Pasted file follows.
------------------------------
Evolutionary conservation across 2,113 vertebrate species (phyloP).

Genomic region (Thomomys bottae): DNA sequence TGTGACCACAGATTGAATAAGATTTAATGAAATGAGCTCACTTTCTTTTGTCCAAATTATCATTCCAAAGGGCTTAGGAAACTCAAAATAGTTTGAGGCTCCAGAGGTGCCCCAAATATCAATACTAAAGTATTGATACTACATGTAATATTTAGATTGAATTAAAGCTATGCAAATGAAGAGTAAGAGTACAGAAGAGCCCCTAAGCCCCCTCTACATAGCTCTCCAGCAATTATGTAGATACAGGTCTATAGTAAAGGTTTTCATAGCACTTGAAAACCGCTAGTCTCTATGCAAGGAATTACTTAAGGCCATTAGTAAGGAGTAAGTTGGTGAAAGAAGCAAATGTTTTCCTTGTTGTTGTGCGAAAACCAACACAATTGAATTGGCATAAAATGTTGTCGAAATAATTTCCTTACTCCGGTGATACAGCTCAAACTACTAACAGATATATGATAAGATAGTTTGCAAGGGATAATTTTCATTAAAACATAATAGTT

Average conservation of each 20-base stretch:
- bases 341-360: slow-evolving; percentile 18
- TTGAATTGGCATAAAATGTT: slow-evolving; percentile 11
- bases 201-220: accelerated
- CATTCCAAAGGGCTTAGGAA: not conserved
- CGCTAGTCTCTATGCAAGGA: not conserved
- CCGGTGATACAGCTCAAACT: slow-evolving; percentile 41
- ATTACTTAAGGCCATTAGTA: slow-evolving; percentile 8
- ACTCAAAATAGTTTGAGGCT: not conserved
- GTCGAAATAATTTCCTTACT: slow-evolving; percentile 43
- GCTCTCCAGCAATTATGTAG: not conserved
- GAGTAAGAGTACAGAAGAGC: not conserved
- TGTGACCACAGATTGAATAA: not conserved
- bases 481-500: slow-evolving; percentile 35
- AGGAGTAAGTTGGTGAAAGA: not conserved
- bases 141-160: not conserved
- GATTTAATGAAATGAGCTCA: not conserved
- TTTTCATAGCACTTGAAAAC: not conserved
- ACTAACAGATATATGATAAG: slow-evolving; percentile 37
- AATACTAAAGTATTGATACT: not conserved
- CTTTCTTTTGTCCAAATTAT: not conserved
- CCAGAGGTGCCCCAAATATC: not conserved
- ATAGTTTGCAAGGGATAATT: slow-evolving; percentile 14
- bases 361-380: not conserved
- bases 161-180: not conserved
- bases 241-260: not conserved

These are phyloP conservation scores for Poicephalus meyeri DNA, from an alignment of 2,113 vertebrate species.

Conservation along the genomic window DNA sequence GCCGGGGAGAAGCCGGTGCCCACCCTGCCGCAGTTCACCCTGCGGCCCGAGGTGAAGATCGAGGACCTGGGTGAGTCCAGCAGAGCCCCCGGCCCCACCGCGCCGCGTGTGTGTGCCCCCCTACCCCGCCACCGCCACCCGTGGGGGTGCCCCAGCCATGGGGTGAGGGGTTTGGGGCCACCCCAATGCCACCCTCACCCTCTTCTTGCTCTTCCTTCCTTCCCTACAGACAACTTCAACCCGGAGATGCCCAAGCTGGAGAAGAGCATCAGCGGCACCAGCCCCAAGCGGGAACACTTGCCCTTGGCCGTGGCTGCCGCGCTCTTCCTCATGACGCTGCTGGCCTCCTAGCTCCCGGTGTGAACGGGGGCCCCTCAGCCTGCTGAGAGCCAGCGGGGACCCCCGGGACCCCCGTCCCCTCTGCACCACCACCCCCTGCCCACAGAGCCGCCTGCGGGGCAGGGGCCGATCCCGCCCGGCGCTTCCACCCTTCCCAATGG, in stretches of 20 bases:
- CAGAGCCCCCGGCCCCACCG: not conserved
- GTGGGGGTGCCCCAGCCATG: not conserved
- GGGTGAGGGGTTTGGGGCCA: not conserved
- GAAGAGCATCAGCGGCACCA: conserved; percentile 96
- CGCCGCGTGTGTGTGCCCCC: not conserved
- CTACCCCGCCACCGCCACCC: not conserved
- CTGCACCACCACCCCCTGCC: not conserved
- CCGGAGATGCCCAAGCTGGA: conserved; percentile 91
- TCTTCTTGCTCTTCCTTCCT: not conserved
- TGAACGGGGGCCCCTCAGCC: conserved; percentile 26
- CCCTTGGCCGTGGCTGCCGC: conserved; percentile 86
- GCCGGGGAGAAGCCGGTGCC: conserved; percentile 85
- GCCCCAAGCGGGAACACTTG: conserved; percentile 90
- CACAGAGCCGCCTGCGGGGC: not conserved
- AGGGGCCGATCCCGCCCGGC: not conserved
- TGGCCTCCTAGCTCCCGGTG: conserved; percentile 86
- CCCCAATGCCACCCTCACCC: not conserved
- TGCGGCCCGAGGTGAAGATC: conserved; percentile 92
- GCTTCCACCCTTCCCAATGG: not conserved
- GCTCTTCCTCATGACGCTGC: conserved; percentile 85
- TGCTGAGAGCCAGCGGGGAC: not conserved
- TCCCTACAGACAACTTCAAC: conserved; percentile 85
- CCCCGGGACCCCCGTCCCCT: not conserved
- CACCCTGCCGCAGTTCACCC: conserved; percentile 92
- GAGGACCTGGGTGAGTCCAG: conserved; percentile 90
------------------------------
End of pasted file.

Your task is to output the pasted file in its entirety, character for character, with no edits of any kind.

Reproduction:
Evolutionary conservation across 2,113 vertebrate species (phyloP).

Genomic region (Thomomys bottae): DNA sequence TGTGACCACAGATTGAATAAGATTTAATGAAATGAGCTCACTTTCTTTTGTCCAAATTATCATTCCAAAGGGCTTAGGAAACTCAAAATAGTTTGAGGCTCCAGAGGTGCCCCAAATATCAATACTAAAGTATTGATACTACATGTAATATTTAGATTGAATTAAAGCTATGCAAATGAAGAGTAAGAGTACAGAAGAGCCCCTAAGCCCCCTCTACATAGCTCTCCAGCAATTATGTAGATACAGGTCTATAGTAAAGGTTTTCATAGCACTTGAAAACCGCTAGTCTCTATGCAAGGAATTACTTAAGGCCATTAGTAAGGAGTAAGTTGGTGAAAGAAGCAAATGTTTTCCTTGTTGTTGTGCGAAAACCAACACAATTGAATTGGCATAAAATGTTGTCGAAATAATTTCCTTACTCCGGTGATACAGCTCAAACTACTAACAGATATATGATAAGATAGTTTGCAAGGGATAATTTTCATTAAAACATAATAGTT

Average conservation of each 20-base stretch:
- bases 341-360: slow-evolving; percentile 18
- TTGAATTGGCATAAAATGTT: slow-evolving; percentile 11
- bases 201-220: accelerated
- CATTCCAAAGGGCTTAGGAA: not conserved
- CGCTAGTCTCTATGCAAGGA: not conserved
- CCGGTGATACAGCTCAAACT: slow-evolving; percentile 41
- ATTACTTAAGGCCATTAGTA: slow-evolving; percentile 8
- ACTCAAAATAGTTTGAGGCT: not conserved
- GTCGAAATAATTTCCTTACT: slow-evolving; percentile 43
- GCTCTCCAGCAATTATGTAG: not conserved
- GAGTAAGAGTACAGAAGAGC: not conserved
- TGTGACCACAGATTGAATAA: not conserved
- bases 481-500: slow-evolving; percentile 35
- AGGAGTAAGTTGGTGAAAGA: not conserved
- bases 141-160: not conserved
- GATTTAATGAAATGAGCTCA: not conserved
- TTTTCATAGCACTTGAAAAC: not conserved
- ACTAACAGATATATGATAAG: slow-evolving; percentile 37
- AATACTAAAGTATTGATACT: not conserved
- CTTTCTTTTGTCCAAATTAT: not conserved
- CCAGAGGTGCCCCAAATATC: not conserved
- ATAGTTTGCAAGGGATAATT: slow-evolving; percentile 14
- bases 361-380: not conserved
- bases 161-180: not conserved
- bases 241-260: not conserved

These are phyloP conservation scores for Poicephalus meyeri DNA, from an alignment of 2,113 vertebrate species.

Conservation along the genomic window DNA sequence GCCGGGGAGAAGCCGGTGCCCACCCTGCCGCAGTTCACCCTGCGGCCCGAGGTGAAGATCGAGGACCTGGGTGAGTCCAGCAGAGCCCCCGGCCCCACCGCGCCGCGTGTGTGTGCCCCCCTACCCCGCCACCGCCACCCGTGGGGGTGCCCCAGCCATGGGGTGAGGGGTTTGGGGCCACCCCAATGCCACCCTCACCCTCTTCTTGCTCTTCCTTCCTTCCCTACAGACAACTTCAACCCGGAGATGCCCAAGCTGGAGAAGAGCATCAGCGGCACCAGCCCCAAGCGGGAACACTTGCCCTTGGCCGTGGCTGCCGCGCTCTTCCTCATGACGCTGCTGGCCTCCTAGCTCCCGGTGTGAACGGGGGCCCCTCAGCCTGCTGAGAGCCAGCGGGGACCCCCGGGACCCCCGTCCCCTCTGCACCACCACCCCCTGCCCACAGAGCCGCCTGCGGGGCAGGGGCCGATCCCGCCCGGCGCTTCCACCCTTCCCAATGG, in stretches of 20 bases:
- CAGAGCCCCCGGCCCCACCG: not conserved
- GTGGGGGTGCCCCAGCCATG: not conserved
- GGGTGAGGGGTTTGGGGCCA: not conserved
- GAAGAGCATCAGCGGCACCA: conserved; percentile 96
- CGCCGCGTGTGTGTGCCCCC: not conserved
- CTACCCCGCCACCGCCACCC: not conserved
- CTGCACCACCACCCCCTGCC: not conserved
- CCGGAGATGCCCAAGCTGGA: conserved; percentile 91
- TCTTCTTGCTCTTCCTTCCT: not conserved
- TGAACGGGGGCCCCTCAGCC: conserved; percentile 26
- CCCTTGGCCGTGGCTGCCGC: conserved; percentile 86
- GCCGGGGAGAAGCCGGTGCC: conserved; percentile 85
- GCCCCAAGCGGGAACACTTG: conserved; percentile 90
- CACAGAGCCGCCTGCGGGGC: not conserved
- AGGGGCCGATCCCGCCCGGC: not conserved
- TGGCCTCCTAGCTCCCGGTG: conserved; percentile 86
- CCCCAATGCCACCCTCACCC: not conserved
- TGCGGCCCGAGGTGAAGATC: conserved; percentile 92
- GCTTCCACCCTTCCCAATGG: not conserved
- GCTCTTCCTCATGACGCTGC: conserved; percentile 85
- TGCTGAGAGCCAGCGGGGAC: not conserved
- TCCCTACAGACAACTTCAAC: conserved; percentile 85
- CCCCGGGACCCCCGTCCCCT: not conserved
- CACCCTGCCGCAGTTCACCC: conserved; percentile 92
- GAGGACCTGGGTGAGTCCAG: conserved; percentile 90